The Gospel Observer "Go therefore
and make disciples of all the nations...teaching them to observe
all that I commanded you; and lo, I am with you always, even to
the end of the age" (Matt. 28:19-20). --------------------
May 27, 2018 --------------------
The story of Jephthah recorded in Judges 11:29-40 has caused
difficulties for Bible students. Jephthah, by the Lord's leading, is
about to wage a major battle against the Ammonites. Before going off
to battle, Jephthah makes a vow to God. The first thing that greets
him from his home when he returns victorious from battle would be
given as a burnt offering to God. The vow was not well thought out.
Jephthah could not control who or what would first come from his
door. In a sense he was letting chance determine what he would
be offering. Some scholars point out that word translated "whatever"
in Judges 11:31 is actually more properly translated "whoever." 
Hence, there is a strong indication that Jephthah was expecting to
offer a person to the Lord as a burnt offering.
Herein lies the point of confusion. We know that God despises human
sacrifices. The sacrifice of children to idols carried a death
penalty (Leviticus 20:1-5). In Jeremiah 7:31-32 God not only said it
wasn't commanded, He said that He never thought about asking for it.
"When the LORD your God cuts off from before you the nations which
you go to dispossess, and you displace them and dwell in their land,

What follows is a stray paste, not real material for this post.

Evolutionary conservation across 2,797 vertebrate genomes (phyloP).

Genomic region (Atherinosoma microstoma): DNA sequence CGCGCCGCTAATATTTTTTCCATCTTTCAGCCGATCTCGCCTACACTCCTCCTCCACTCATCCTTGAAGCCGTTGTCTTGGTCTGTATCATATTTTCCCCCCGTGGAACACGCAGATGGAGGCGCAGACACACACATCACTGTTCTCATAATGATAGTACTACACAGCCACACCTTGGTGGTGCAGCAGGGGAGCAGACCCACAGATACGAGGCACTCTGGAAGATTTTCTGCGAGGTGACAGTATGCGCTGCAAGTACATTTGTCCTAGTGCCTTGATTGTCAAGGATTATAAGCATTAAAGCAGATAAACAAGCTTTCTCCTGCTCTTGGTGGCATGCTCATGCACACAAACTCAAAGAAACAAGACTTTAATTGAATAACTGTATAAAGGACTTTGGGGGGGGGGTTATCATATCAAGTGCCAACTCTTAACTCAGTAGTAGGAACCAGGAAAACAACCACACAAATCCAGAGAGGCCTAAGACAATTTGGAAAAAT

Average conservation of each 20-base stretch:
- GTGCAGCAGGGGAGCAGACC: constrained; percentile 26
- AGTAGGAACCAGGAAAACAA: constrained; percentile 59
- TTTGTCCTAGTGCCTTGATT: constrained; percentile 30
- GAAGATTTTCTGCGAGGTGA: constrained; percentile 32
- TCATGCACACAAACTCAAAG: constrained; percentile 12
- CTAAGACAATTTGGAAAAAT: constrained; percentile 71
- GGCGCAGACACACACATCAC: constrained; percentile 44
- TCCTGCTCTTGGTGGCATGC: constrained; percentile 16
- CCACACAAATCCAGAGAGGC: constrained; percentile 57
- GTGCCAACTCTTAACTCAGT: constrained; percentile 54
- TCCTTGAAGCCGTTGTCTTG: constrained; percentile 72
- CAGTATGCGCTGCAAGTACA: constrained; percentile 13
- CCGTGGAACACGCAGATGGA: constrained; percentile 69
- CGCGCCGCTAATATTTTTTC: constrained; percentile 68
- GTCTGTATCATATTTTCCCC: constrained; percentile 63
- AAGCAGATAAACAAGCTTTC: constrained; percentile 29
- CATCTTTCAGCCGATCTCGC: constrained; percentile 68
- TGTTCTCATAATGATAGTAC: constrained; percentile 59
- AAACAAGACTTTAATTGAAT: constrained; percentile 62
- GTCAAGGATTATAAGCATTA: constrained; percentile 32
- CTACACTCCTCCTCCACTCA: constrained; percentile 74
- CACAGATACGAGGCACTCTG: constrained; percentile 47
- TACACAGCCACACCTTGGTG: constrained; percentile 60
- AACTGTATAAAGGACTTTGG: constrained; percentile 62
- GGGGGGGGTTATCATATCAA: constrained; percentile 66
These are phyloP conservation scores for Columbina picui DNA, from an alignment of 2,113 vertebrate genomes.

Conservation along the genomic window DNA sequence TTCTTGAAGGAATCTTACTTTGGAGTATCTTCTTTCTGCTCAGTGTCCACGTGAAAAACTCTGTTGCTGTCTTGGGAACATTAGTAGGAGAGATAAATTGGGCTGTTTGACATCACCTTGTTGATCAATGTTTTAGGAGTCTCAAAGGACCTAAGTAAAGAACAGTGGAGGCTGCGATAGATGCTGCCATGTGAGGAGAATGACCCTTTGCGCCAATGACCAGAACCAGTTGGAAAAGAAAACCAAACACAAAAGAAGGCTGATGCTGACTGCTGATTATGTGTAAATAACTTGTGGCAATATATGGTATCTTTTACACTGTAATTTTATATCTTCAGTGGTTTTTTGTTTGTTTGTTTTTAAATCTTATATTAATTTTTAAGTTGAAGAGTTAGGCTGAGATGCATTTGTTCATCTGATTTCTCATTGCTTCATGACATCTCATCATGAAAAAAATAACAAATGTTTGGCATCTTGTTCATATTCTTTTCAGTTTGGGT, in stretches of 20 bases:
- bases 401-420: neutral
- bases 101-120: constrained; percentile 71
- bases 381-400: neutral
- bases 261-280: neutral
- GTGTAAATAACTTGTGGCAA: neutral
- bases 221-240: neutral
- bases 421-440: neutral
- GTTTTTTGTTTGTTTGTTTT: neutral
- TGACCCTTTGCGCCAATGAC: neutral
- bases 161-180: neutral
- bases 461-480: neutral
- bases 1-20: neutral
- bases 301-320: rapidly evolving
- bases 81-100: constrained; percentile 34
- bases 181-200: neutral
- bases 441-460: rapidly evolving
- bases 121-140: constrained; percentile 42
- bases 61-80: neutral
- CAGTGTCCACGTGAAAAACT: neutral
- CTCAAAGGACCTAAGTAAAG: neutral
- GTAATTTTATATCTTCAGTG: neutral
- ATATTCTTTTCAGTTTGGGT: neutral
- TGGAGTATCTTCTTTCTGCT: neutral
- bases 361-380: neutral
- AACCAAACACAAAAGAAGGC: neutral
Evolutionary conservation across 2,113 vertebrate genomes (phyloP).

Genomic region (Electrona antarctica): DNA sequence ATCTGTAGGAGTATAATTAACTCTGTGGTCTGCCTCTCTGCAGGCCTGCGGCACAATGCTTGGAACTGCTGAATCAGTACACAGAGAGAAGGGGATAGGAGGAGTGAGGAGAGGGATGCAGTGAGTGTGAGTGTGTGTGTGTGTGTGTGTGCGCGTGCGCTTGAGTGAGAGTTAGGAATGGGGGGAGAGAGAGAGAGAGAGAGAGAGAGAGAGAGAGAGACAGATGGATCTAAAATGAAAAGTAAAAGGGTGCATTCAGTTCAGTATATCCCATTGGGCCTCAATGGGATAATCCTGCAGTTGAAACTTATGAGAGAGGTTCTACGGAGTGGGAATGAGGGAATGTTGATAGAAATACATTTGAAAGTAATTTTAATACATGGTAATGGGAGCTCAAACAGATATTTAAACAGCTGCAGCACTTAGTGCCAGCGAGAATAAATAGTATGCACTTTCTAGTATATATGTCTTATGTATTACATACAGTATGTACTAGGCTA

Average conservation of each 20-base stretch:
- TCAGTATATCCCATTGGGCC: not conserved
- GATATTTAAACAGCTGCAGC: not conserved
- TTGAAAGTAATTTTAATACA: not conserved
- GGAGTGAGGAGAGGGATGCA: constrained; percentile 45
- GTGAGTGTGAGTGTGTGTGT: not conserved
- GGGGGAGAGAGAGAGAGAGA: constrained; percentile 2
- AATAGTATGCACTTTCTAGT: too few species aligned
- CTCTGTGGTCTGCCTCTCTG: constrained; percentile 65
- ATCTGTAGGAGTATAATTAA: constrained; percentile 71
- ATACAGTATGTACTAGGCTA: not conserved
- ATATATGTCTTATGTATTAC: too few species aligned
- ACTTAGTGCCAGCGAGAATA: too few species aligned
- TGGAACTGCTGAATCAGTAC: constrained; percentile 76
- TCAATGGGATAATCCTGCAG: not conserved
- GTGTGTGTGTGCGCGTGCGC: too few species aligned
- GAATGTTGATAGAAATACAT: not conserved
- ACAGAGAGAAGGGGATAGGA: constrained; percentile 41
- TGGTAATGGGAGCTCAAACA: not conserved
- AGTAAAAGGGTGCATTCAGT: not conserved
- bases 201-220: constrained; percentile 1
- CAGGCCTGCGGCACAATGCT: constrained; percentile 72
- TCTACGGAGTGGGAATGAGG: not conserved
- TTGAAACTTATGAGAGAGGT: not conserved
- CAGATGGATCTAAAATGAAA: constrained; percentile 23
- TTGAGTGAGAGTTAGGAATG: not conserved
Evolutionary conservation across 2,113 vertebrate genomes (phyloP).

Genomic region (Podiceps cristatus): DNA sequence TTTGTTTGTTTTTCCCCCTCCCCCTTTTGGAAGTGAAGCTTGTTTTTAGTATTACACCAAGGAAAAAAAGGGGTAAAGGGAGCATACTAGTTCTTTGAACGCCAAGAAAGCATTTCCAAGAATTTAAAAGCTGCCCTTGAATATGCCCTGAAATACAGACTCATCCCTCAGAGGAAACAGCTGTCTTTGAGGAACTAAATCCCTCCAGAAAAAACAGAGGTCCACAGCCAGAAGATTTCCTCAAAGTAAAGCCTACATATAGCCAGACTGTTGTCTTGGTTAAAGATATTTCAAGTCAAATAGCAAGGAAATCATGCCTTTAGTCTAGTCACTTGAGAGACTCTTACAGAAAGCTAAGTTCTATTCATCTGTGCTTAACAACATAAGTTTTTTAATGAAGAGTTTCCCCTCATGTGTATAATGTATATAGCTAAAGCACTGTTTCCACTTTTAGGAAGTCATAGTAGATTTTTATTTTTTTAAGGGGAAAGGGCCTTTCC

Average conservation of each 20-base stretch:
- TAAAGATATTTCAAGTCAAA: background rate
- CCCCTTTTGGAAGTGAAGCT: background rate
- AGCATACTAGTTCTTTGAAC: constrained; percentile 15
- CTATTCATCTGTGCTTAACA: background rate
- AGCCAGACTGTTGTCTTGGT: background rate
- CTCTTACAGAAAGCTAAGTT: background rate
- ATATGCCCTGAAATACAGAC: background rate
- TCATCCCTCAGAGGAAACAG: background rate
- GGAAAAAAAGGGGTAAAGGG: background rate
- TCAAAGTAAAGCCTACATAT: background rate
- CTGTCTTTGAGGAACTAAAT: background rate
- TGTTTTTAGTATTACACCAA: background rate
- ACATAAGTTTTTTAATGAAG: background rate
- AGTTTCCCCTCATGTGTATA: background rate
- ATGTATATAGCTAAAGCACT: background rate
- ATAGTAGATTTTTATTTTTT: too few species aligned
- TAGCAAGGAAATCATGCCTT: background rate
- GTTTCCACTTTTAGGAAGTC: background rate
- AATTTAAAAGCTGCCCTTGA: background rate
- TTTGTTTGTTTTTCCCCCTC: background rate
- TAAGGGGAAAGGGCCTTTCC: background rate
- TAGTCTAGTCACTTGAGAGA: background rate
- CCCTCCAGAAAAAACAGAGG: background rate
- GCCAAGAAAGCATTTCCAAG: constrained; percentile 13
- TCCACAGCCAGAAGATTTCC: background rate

take heed to yourself that you are not ensnared to follow them,
after they are destroyed from before you, and that you do not
inquire after their gods, saying, 'How did these nations serve their
gods? I also will do likewise.' You shall not worship the LORD your
God in that way; for every abomination to the LORD which He hates
they have done to their gods; for they burn even their sons and
daughters in the fire to their gods. Whatever I command you, be
careful to observe it; you shall not add to it nor take away from
it" (Deuteronomy 12: 29-32).
Why would God allow Jephthah to win a battle after vowing to offer
up a human being to Him? Why is Jephthah listed among the
heroes of faith in Hebrews 11:32? Even if we argued that
Jephthah wasn't expecting a person to come out of his door, wasn't
it possible for an animal unsuitable for sacrifices, such as a dog,
to exit his home first? How could Jephthah know that an unblemished
cow, goat, or lamb would be the first to greet him?
Old Testament Sacrifices
The Mosaical Law contained a variety of offerings (Leviticus 7:37).
Sin offerings were given when a person unintentionally sinned
(Leviticus 4). Guilt (or trespass) offerings were given when a
person sinned unintentionally and had the possibility of making
restitution for his sin (Leviticus 5:1-6:7). The purpose of the
grain offering is never directly stated, but it appears to be used
to express thankfulness to God (Leviticus 2; 6:14-23). It was
offered at first harvest and in combination with other sacrifices,
perhaps to show thankfulness for forgiven sins. Peace offerings were
to show fellowship between the worshiper and God (Leviticus 3). When
combined with other sacrifices, the peace offering was always done
last as sin must be atoned before fellowship can exist with God.
Burnt offerings are related to the sin and guilt offerings
(Leviticus 1). It was offered for the atonement of sin (Leviticus
1:4), but the one making the offering could chose what was being
offered. All the offerings involved burning portions, but the burnt
offering was given wholly to God (Deuteronomy 33:10). Only the skin
of the animals offered were kept (Leviticus 7:8). Dedication
offerings were given when articles of the tabernacle or temple were
put into service or when a person became a priest.